The University of Maryland, together with Maryland Governor Larry Hogan, today announced a new center at UMD designed to improve college and career outcomes for students and youth with disabilities.
The Center for Transition and Career Innovation (CTCI), housed in the University of Maryland College of Education, will foster partnerships among university faculty and local, state and national agencies and organizations to promote research, improvements in practice, and supportive governmental policies that advance workforce readiness for youth with disabilities.
Governor Larry Hogan made the announcement at an event in Annapolis today honoring the 28th anniversary of the American Disabilities Act, organized by the Maryland Department of Disabilities (MDOD). He was joined by MDOD Secretary Carol A. Beatty, representatives of Maryland state agencies, University of Maryland College of Education Dean Jennifer King Rice, disability advocates, local business owners, and members of the community.
“The signing of the Americans with Disabilities Act 28 years ago was a critical step forward to expanding opportunities and equal access to employment, communication, transportation, and quality of life for our citizens with disabilities,” said Governor Hogan. “Under our administration, Maryland is an ‘Employment First State,’ which means that everyone – including those with significant disabilities – can join our workforce. Maryland is committed to improving the lives of people with disabilities, and this new initiative at UMD will help increase employment and promote economic self-sufficiency for young people with disabilities.”
“The launch of the UMD Center for Transition and Career Innovation is an opportunity for the state and the University of Maryland to collaborate on identifying and implementing best practices in career and education to improve the lives of youth with disabilities,” said UMD College of Education Dean Rice. “Bringing this important work together under one center provides benefits to the state, the university, the field – and most importantly, promotes meaningful work and academic opportunities for youth with disabilities.”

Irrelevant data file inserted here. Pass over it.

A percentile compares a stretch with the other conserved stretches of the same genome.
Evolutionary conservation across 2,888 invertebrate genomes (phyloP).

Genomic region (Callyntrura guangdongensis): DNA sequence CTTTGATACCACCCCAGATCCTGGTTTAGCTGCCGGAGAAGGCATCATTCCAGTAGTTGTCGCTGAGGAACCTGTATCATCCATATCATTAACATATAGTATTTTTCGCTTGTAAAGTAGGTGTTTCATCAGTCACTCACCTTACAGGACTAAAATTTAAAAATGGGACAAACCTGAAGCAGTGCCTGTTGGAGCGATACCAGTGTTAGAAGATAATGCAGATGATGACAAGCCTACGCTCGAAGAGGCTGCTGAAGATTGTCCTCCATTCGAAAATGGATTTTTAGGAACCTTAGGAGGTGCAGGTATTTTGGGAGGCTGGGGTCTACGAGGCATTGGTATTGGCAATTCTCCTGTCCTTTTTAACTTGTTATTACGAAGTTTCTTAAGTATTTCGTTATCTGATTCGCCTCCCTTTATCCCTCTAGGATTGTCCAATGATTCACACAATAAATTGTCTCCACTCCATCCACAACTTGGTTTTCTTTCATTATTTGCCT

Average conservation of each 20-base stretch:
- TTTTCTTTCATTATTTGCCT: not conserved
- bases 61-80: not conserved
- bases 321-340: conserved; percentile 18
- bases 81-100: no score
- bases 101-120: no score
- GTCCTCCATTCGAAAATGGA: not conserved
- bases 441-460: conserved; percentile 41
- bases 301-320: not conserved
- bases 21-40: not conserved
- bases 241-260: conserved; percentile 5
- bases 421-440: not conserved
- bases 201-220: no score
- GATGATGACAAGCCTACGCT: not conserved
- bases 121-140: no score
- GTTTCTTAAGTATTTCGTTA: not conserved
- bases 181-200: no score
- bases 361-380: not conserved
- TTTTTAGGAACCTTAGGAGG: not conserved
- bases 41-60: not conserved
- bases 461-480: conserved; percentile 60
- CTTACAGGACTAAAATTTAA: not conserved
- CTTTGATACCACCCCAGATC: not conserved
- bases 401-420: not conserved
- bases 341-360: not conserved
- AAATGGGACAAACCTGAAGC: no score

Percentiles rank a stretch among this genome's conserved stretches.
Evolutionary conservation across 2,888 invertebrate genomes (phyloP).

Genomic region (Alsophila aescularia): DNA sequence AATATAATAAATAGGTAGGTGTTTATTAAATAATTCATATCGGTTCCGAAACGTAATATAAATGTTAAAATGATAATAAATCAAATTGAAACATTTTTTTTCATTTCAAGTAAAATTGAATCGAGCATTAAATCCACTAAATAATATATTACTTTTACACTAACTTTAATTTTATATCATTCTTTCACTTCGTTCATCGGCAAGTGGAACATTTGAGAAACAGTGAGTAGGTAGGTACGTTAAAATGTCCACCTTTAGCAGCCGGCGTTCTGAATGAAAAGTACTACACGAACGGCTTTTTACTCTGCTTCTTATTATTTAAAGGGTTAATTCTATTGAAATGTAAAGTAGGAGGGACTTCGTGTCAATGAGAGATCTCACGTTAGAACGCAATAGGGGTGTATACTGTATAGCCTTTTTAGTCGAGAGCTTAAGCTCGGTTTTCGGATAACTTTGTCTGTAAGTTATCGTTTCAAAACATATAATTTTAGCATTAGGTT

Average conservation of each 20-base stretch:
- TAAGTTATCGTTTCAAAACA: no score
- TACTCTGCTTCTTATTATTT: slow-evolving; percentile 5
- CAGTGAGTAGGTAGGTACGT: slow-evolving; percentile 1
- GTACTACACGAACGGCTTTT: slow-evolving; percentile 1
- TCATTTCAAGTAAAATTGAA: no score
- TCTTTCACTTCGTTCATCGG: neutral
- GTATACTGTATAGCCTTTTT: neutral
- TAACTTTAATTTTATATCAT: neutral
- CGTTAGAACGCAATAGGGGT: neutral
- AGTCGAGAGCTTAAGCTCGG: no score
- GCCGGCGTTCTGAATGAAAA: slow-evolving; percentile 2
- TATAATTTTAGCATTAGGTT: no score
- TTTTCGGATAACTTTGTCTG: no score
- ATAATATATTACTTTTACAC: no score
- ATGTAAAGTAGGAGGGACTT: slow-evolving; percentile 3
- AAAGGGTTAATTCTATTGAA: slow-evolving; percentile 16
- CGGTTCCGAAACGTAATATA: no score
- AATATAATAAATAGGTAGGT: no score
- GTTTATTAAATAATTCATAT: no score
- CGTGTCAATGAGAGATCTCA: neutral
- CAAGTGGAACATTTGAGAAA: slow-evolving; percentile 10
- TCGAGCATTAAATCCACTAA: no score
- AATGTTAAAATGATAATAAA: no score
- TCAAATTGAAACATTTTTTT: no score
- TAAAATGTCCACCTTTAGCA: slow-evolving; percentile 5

The center, co-directed by University of Maryland College of Education researchers Ellen S. Fabian and Richard Luecking, will house existing programs that prepare youth with disabilities for college and careers that are funded by the state of Maryland, as well as by federal agencies, and develop new initiatives to improve outcomes for people with disabilities. The major goals of CTCI include:
Partner with Maryland government agencies to develop a comprehensive database on transition services for students with disabilities. The database will enable high-quality research on service patterns and student outcomes, which will spur recommendations to improve post-school outcomes for students with disabilities in Maryland schools.
Position UMD and the state of Maryland as leaders in transition practices and policy by conducting ongoing research and evaluation to determine how, when, and under what circumstances students and youth with disabilities achieve successful careers.
Through strategic partnerships with Maryland government agencies, build an infrastructure within the UMD College of Education to identify and respond to state and national needs in developing and implementing evidence-based practices for students with disabilities. In collaboration with MDOD, the Maryland State Department of Education’s Division of Rehabilitation Services and Division of Special Education and Early Intervention Services, develop recommendations for policy and system reforms that improve outcomes.
The ongoing collaboration between the University of Maryland and the state of Maryland on projects that help youth with disabilities access career or college opportunities reflect the importance of providing services during the transition into adulthood.
“The state of Maryland is poised to serve as a national leader in implementing solutions for youth with disabilities that help them achieve a better quality of life,” Secretary Beatty said. “For students with disabilities, the transition from school to employment and adult life is a critical time period, which is why career preparation and transition services are a priority for ensuring that youth with disabilities achieve successful employment.”